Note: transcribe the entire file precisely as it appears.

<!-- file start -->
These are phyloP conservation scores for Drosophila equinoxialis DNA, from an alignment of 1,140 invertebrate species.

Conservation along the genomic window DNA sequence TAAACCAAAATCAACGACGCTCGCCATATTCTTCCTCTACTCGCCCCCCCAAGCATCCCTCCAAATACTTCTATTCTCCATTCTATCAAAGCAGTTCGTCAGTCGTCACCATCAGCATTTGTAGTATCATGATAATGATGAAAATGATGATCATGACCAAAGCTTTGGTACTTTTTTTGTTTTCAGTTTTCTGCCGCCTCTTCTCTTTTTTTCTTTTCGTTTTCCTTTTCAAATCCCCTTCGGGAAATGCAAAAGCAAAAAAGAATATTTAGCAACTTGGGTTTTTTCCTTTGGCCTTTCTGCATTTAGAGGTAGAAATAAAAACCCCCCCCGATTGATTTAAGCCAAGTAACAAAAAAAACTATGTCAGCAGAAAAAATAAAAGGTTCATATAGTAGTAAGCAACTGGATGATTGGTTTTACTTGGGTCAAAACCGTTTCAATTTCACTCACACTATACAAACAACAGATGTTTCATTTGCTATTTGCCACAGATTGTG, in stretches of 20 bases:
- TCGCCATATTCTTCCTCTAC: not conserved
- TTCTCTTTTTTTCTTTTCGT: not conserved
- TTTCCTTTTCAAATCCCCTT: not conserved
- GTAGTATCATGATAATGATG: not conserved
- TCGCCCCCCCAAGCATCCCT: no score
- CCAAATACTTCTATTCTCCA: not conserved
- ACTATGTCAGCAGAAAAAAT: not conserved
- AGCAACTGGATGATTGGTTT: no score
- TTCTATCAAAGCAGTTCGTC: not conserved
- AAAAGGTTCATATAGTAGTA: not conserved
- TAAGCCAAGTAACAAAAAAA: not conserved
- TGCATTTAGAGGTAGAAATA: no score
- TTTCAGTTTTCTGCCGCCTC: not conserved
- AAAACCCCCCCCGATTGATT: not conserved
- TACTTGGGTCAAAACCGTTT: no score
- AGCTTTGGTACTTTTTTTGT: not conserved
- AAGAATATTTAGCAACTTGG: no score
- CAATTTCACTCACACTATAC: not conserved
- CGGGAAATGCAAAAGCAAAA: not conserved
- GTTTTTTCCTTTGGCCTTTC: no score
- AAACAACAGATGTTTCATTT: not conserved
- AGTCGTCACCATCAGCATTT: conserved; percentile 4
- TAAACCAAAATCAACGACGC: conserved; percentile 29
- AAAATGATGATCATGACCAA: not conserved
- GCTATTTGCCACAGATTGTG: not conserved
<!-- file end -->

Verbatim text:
These are phyloP conservation scores for Drosophila equinoxialis DNA, from an alignment of 1,140 invertebrate species.

Conservation along the genomic window DNA sequence TAAACCAAAATCAACGACGCTCGCCATATTCTTCCTCTACTCGCCCCCCCAAGCATCCCTCCAAATACTTCTATTCTCCATTCTATCAAAGCAGTTCGTCAGTCGTCACCATCAGCATTTGTAGTATCATGATAATGATGAAAATGATGATCATGACCAAAGCTTTGGTACTTTTTTTGTTTTCAGTTTTCTGCCGCCTCTTCTCTTTTTTTCTTTTCGTTTTCCTTTTCAAATCCCCTTCGGGAAATGCAAAAGCAAAAAAGAATATTTAGCAACTTGGGTTTTTTCCTTTGGCCTTTCTGCATTTAGAGGTAGAAATAAAAACCCCCCCCGATTGATTTAAGCCAAGTAACAAAAAAAACTATGTCAGCAGAAAAAATAAAAGGTTCATATAGTAGTAAGCAACTGGATGATTGGTTTTACTTGGGTCAAAACCGTTTCAATTTCACTCACACTATACAAACAACAGATGTTTCATTTGCTATTTGCCACAGATTGTG, in stretches of 20 bases:
- TCGCCATATTCTTCCTCTAC: not conserved
- TTCTCTTTTTTTCTTTTCGT: not conserved
- TTTCCTTTTCAAATCCCCTT: not conserved
- GTAGTATCATGATAATGATG: not conserved
- TCGCCCCCCCAAGCATCCCT: no score
- CCAAATACTTCTATTCTCCA: not conserved
- ACTATGTCAGCAGAAAAAAT: not conserved
- AGCAACTGGATGATTGGTTT: no score
- TTCTATCAAAGCAGTTCGTC: not conserved
- AAAAGGTTCATATAGTAGTA: not conserved
- TAAGCCAAGTAACAAAAAAA: not conserved
- TGCATTTAGAGGTAGAAATA: no score
- TTTCAGTTTTCTGCCGCCTC: not conserved
- AAAACCCCCCCCGATTGATT: not conserved
- TACTTGGGTCAAAACCGTTT: no score
- AGCTTTGGTACTTTTTTTGT: not conserved
- AAGAATATTTAGCAACTTGG: no score
- CAATTTCACTCACACTATAC: not conserved
- CGGGAAATGCAAAAGCAAAA: not conserved
- GTTTTTTCCTTTGGCCTTTC: no score
- AAACAACAGATGTTTCATTT: not conserved
- AGTCGTCACCATCAGCATTT: conserved; percentile 4
- TAAACCAAAATCAACGACGC: conserved; percentile 29
- AAAATGATGATCATGACCAA: not conserved
- GCTATTTGCCACAGATTGTG: not conserved